Are people going to like me?
Who am I sitting with at dinner tonight?
When am I going to meet my “group”?
Did I pack enough popcorn?
And while I was sure I packed enough popcorn, the other questions rang in my ears like I had just been hit over the head with a cartoon anvil. All I wanted to do was call my parents and tell them to turn around, that this was too scary for me and I would be just fine working at my local mall and living at home forever. But I didn’t want to be the chicken that couldn’t hack it for one day. So I looked myself in the mirror, and as corny as it sounds, I told myself out loud, “People like you. You are fun, smart, and friendly. Go get ‘em, champ.” I literally said the phrase, “Go get ‘em, champ” to myself. Looking back on it, maybe I’m thankful my roommate wasn’t in the room for that shining moment.
Confidence as high as it could be for someone in my position, I walked right next door and knocked on the open door and said proudly,
“Hi, I’m Meghan! I live next door!”
A skinny boy with almost translucent skin and pale hair looked up and said, “Okay.”
Okay? Okay? Who did this kid think he was? I psyched myself up for an “okay”? I attempted to let it roll off my shoulders.
“Well, I’m just going around introducing myself. I’ll see you around!” I said, hoping my bruised ego was not peeking through.
“See ya,” he sighed. “I’m Tom by the way,” he added as an afterthought.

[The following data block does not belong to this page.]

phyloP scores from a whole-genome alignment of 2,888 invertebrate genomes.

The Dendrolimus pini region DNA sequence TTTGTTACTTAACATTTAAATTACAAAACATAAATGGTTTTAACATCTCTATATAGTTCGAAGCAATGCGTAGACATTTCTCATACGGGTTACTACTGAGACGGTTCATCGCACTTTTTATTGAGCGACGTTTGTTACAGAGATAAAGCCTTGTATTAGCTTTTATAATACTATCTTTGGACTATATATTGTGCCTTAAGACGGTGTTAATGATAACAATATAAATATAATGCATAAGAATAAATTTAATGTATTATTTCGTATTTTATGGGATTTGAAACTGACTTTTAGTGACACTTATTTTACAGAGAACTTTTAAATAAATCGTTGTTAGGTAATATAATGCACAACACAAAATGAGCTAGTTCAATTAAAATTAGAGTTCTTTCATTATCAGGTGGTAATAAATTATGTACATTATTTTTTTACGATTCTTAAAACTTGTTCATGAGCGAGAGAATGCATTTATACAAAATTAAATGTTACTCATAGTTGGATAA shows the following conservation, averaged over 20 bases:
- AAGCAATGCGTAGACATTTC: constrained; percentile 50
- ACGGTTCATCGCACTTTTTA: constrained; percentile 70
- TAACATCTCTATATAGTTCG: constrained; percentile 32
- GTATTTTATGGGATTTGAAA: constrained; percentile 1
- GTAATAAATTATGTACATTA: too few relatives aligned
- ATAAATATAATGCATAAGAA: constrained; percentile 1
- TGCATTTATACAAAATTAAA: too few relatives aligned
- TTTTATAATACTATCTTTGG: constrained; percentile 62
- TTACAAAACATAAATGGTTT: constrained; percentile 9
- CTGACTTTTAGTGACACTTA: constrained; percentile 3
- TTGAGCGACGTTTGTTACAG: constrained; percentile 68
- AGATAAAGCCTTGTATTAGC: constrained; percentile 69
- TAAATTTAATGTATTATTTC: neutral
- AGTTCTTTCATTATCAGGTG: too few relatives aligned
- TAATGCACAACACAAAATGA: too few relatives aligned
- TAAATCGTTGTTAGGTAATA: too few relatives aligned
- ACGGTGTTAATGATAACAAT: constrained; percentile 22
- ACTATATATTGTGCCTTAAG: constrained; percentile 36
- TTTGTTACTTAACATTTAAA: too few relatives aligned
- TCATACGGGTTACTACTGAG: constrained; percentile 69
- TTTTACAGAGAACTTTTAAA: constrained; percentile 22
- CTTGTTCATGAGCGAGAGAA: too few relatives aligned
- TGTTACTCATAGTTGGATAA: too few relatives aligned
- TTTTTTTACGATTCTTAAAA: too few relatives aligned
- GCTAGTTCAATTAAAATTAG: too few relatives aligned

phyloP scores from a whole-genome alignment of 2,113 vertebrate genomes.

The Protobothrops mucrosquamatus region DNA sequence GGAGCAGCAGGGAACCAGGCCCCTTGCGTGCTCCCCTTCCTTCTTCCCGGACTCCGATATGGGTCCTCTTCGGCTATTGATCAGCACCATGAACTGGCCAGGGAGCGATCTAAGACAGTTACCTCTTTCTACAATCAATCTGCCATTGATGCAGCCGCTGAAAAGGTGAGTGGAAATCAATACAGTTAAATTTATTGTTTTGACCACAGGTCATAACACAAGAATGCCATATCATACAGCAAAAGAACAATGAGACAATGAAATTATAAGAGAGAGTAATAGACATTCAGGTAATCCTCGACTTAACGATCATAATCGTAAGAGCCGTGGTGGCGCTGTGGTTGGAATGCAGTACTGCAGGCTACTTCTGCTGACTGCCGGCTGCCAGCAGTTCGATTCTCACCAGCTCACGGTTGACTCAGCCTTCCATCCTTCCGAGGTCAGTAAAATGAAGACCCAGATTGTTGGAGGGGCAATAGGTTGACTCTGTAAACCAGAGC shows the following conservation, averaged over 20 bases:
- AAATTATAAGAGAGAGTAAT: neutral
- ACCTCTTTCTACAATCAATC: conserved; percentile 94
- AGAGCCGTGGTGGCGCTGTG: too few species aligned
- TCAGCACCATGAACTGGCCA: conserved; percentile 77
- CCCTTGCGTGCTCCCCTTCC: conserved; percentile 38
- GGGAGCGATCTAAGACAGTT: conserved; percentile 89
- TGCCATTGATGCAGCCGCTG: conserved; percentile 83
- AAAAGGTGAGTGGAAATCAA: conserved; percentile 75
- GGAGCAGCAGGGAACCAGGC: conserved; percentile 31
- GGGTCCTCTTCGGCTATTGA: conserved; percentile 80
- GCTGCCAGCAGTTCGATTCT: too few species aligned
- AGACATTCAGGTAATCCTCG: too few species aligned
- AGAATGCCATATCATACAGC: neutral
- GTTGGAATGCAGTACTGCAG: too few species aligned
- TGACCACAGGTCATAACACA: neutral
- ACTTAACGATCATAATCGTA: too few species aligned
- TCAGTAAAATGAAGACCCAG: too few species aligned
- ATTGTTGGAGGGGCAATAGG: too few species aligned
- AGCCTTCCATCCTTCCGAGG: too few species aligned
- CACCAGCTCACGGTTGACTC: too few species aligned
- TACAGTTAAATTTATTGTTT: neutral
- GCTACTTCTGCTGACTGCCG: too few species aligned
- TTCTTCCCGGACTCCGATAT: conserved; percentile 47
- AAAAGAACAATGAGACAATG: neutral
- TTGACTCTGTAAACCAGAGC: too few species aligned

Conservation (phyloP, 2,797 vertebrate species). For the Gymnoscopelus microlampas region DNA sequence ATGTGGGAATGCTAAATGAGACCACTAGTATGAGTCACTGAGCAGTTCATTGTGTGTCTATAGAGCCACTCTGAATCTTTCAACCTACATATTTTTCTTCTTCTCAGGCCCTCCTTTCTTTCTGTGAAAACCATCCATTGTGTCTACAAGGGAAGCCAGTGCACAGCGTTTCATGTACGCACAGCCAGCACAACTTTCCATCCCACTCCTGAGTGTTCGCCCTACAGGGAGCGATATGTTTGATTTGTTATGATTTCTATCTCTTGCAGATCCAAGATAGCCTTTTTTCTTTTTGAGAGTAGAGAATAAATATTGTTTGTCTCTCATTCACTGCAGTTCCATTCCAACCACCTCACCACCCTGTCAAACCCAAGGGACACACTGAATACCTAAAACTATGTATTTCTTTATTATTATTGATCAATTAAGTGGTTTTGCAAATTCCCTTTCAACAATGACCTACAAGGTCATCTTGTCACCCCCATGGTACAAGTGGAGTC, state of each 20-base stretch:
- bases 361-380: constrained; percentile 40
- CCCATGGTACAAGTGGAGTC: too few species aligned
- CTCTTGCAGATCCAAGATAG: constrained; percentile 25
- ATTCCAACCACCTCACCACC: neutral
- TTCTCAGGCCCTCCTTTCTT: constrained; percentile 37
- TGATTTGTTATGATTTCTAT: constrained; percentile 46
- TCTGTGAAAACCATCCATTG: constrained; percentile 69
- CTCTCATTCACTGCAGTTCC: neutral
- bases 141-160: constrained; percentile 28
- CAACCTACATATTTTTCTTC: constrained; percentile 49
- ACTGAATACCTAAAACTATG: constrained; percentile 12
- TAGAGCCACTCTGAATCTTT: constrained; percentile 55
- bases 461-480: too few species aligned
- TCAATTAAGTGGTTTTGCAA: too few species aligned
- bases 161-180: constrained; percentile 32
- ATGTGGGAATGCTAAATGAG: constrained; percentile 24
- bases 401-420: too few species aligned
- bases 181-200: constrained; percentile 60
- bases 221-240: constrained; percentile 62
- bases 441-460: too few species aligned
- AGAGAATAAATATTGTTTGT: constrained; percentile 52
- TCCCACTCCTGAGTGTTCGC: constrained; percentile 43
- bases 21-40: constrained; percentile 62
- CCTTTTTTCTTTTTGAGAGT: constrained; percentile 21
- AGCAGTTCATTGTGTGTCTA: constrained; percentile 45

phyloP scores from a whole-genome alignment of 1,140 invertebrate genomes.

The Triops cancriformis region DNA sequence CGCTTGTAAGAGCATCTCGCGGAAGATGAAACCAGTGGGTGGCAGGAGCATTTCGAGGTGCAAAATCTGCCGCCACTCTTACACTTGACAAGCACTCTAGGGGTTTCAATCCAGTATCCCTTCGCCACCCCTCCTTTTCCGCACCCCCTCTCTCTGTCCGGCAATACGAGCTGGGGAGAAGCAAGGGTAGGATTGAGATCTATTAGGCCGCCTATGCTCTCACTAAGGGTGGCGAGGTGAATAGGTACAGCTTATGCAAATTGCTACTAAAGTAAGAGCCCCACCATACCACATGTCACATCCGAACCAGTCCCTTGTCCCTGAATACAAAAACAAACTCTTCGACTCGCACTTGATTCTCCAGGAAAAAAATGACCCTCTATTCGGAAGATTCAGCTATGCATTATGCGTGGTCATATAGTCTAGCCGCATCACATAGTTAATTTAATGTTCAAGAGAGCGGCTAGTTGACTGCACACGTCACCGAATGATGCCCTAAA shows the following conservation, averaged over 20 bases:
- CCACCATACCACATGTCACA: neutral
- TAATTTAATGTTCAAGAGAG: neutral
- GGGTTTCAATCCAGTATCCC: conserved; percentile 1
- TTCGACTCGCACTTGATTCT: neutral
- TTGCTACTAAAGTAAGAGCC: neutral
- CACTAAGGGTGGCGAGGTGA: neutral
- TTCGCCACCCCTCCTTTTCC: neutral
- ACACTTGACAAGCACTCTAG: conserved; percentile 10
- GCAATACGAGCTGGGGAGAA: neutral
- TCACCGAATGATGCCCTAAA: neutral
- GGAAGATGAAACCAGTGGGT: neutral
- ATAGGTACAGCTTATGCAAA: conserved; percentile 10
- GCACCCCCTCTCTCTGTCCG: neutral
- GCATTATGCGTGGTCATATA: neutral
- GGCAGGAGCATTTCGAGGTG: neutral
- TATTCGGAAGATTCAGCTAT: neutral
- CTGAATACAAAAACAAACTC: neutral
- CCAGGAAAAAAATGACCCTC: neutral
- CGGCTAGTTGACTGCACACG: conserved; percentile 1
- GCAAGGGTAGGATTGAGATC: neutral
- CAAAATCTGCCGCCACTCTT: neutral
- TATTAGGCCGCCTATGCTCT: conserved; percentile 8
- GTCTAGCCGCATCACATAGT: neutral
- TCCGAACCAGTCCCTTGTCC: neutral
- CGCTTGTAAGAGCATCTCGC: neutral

Well, at least I got a name out of him. So maybe we won’t be best friends, I thought.
That’s how the rest of my day unfolded. I went around my floor for an hour and said hi to anyone whose door was open. I figured nothing could go as awkwardly as that first encounter, so what did I have to lose?
And the answer was nothing. I quickly realized that no one starts off college with a prearranged friend group. Everyone is just as scared as you are, and most of them are too nervous to break the ice and are praying someone else will do it for them. Anytime someone new came up to me and talked to me out of the blue I was so thrilled by it. So I had to assume that that’s how other people felt when I went up to them. The first few weeks were scary. Horrifying even.
Would I go to parties?
Who would I sit with in class?
Are the people I’m hanging out with the friends I want for the rest of college?
And even though it felt like I was the only one feeling like a nerd for not knowing how to do anything, everyone was in the same boat as me. Some people are a little better at hiding it, but everyone was feeling a little lost and scared. There’s no reason to be ashamed of that nervous feeling, because starting what is most likely the biggest change and transition of our young lives is scary. However we should hold on to that piece of excitement throughout our years, because that is what makes it an adventure.
What were/are your biggest fears about going to college? (We know you have some—we certainly did!) Let us know in the comments or on Twitter.